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Oilfield jobs put families in predicament

CARLSBAD — The oil field can be a magnet for a man looking for means to support and create a future for his family.

To pursue it, though, could mean being separated from his family for weeks or even months at a time.

The majority of workers who have relocated to Carlsbad have left their families behind. Instead of seeing their children on a daily basis, most families are forced to cram weeks of memories into short two-day visits.

“From what I’ve seen, a lot of people do not bring their families,” said Linda Dodd, director of the United Way of Carlsbad & South Eddy County.

For workers from Texas or other parts of New Mexico, the trip home might just be a few hours away.

But for others, their loved ones get farther and farther away as they travel to the next city to find the next oil patch.

If home is where the heart is, then for some families the decision to move is rather easy.

Brittany Thomas moved to Carlsbad two weeks ago with her husband, who builds and repairs storage tanks, and their three daughters.

“I have been on the road since I was two,” said Thomas, now 27. Her father also works in the industry.

Most recently, the family moved from North Platte, Neb.

Thomas said she often is criticized for subjecting her children to such a transient lifestyle. But much like herself, moving has just become part of life for her family.

Her eldest daughter, Nevaeh, 6, does not seem to mind.

“I like it because you get to eat on the way and we get to sleep in a hotel,” Nevaeh said. “They even let us go swimming.”

The first-grader has a bright outlook on life. In fact, her optimistic personality has already helped her make a friend since moving here.

Lindee Salley, one of Thomas’ neighbors, also travels to where her husband’s work as a pipeline inspector takes him.

Last year, one of her children attended four schools in three different states.

“I have learned not to enroll in anything that’s further out than two weeks,” Salley said, laughing. “I have booked plane tickets and then had to leave.”

Having lived in boomtowns for most of her life, Thomas said she sees cities struggle with housing and infrastructure issues. Carlsbad is no different, she said.

“One thing that bugs me is the oil comes and everybody starts building these campgrounds and hotels like, ‘Boom, boom, boom,’ but they’re not really thought out very well,” she said.

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The perfect example and most pressing issue where they make their home now, she said, is that the water lines in the RV park they live in are not buried deep enough.

Salley had to live in a hotel for two weeks until the family found an RV spot. Not very stable housing, but it is an anchor for Salley’s family compared with other housing options available on short notice in the city.

Both women agreed that for them, the most important thing is keeping their families physically together.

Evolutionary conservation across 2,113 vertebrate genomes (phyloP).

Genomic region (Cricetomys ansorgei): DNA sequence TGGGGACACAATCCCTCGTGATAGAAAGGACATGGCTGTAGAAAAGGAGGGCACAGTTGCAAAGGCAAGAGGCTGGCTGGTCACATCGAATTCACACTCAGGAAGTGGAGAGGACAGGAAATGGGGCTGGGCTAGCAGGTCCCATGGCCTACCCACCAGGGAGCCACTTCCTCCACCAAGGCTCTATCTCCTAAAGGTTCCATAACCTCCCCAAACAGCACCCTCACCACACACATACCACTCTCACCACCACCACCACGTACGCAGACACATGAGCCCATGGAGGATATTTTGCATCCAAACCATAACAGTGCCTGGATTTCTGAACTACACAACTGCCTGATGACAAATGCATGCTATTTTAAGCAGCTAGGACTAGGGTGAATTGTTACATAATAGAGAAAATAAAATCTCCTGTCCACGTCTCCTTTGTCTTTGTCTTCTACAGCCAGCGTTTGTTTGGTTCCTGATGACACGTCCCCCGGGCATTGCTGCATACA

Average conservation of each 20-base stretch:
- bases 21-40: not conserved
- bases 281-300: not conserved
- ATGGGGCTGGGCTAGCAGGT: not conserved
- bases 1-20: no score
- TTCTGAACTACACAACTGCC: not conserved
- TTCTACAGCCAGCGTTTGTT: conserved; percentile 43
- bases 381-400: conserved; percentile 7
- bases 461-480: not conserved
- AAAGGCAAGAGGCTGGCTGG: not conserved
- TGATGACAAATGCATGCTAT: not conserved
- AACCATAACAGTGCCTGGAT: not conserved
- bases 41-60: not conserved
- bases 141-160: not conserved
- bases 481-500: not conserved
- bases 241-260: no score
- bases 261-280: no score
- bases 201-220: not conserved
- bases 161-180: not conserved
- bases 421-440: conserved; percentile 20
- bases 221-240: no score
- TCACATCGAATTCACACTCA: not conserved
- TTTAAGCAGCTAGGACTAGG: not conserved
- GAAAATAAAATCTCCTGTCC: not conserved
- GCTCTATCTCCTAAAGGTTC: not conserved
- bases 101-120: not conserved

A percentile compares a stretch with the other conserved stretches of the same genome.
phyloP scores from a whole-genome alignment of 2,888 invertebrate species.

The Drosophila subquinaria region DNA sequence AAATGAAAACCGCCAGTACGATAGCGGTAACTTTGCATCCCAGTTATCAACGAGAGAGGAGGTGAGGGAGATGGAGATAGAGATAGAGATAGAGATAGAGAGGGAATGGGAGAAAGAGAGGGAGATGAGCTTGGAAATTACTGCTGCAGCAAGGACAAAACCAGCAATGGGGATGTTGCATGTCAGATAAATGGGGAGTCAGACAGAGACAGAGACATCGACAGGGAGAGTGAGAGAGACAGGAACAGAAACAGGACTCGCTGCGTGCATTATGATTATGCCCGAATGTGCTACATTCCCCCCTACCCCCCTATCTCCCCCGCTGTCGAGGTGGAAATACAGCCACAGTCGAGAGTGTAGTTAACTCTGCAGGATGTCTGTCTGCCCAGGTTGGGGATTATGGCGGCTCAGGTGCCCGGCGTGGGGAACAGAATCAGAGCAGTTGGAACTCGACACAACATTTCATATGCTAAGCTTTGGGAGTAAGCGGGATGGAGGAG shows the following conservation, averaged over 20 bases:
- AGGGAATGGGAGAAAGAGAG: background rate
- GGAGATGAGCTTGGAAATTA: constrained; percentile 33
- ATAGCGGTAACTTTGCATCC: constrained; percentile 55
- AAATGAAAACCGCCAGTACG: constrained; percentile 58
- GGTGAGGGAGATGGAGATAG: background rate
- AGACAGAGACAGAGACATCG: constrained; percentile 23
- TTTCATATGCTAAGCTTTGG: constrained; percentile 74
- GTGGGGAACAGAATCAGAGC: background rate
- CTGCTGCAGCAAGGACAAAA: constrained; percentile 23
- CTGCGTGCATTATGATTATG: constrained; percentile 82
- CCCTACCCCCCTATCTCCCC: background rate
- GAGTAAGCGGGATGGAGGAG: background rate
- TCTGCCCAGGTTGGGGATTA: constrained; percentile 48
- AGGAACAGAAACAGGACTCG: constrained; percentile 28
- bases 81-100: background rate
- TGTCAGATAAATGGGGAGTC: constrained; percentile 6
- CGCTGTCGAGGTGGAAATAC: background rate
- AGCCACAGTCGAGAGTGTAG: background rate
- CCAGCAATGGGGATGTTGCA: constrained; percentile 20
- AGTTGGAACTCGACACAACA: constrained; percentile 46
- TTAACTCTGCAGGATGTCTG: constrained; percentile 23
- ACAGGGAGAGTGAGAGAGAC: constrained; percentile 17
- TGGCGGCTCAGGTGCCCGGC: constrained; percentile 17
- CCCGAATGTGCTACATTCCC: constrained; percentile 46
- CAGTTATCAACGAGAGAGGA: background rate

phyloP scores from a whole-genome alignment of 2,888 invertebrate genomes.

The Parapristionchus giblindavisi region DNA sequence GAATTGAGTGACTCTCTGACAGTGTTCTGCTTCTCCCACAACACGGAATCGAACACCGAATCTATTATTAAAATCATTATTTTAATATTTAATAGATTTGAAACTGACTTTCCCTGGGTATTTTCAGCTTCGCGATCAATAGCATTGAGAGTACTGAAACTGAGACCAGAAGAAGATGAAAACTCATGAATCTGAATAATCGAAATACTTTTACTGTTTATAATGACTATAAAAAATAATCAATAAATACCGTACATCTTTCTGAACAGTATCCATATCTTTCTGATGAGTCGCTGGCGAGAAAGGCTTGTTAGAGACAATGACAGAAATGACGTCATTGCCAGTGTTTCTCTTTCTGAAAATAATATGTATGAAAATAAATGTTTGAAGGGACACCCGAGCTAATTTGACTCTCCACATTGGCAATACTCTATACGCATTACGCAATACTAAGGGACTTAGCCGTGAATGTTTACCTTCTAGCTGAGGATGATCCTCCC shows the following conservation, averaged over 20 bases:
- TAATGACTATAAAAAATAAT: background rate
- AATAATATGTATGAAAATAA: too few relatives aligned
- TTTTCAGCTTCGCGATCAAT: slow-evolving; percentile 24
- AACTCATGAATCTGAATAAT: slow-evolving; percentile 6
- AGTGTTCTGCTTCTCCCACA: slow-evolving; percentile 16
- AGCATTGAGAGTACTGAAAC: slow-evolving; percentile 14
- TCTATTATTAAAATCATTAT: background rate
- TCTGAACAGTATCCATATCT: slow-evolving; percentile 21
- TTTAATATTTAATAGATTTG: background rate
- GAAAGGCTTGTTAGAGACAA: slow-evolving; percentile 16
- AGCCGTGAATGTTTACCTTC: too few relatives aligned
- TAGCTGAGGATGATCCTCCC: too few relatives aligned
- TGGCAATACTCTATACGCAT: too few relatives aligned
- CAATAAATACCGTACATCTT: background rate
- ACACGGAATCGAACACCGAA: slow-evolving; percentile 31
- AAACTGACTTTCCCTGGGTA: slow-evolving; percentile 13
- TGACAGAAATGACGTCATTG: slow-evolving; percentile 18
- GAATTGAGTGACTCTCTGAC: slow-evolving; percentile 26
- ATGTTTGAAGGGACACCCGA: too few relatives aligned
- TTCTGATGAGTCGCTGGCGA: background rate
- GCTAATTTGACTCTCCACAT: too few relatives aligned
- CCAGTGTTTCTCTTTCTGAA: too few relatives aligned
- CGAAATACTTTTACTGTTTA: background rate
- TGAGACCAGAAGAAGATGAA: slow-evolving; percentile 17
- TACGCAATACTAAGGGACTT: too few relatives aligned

“To me, the sacrifices I have to make to have our family together are worth it,” Thomas said.

For most oil field workers, the sometimes terrifying move must be made alone.

After injuring his back in a motorcycle accident about three years ago, Christopher Spainhoward of Bakersfield, Calif., was no longer able to work at the job he had at the time. A friend suggested he look for less physically strenuous work in the oil patch in Carlsbad.

In order to take the job, Spainhoward, now 29, had to move away from his wife and his newborn daughter.

“It was more of a necessity than a want,” he said of the move. “I needed to get back to work.”

After a conversation with his wife, he decided to take the opportunity in Carlsbad and moved here in January 2013.

“I knew it was going to be pretty tough on my wife, trying to keep everything glued together at home,” Spainhoward said.

On average he worked two weeks off, two weeks on, although sometimes he would go longer without seeing his family.

Spainhoward communicated with his wife and now 2-year-old daughter mainly via phone, but also through FaceTime and Skype.

“I’d send a postcard every now and then just to put a smile on their faces,” he said.

As a teenager, Spainhoward had traveled extensively for work but he had thought that phase of his life would have been over once he had a family.

Spainhoward’s advice to those moving away from their families is to “expect a challenge.”

“I’d say you need to have a very strong foundation between each other,” he said. “It works if you’re faithful and communicate on a daily basis. It will definitely improve your relationship with your significant other.”

After three years apart, his family finally was making plans to move permanently to Carlsbad.

Then, as tends to happen in a boom and bust industry, oil prices dropped and Spainhoward was laid off.

He was returned to Bakersfield in February and has since found a job that allows him to kiss his wife goodnight and tuck his daughter into bed.

For Spainhoward, the pursuit is over, but for others the chase for black gold and riches continues.

This article was written by Maddy Hayden from Carlsbad Current-Argus, N.M. and was legally licensed through the NewsCred publisher network.

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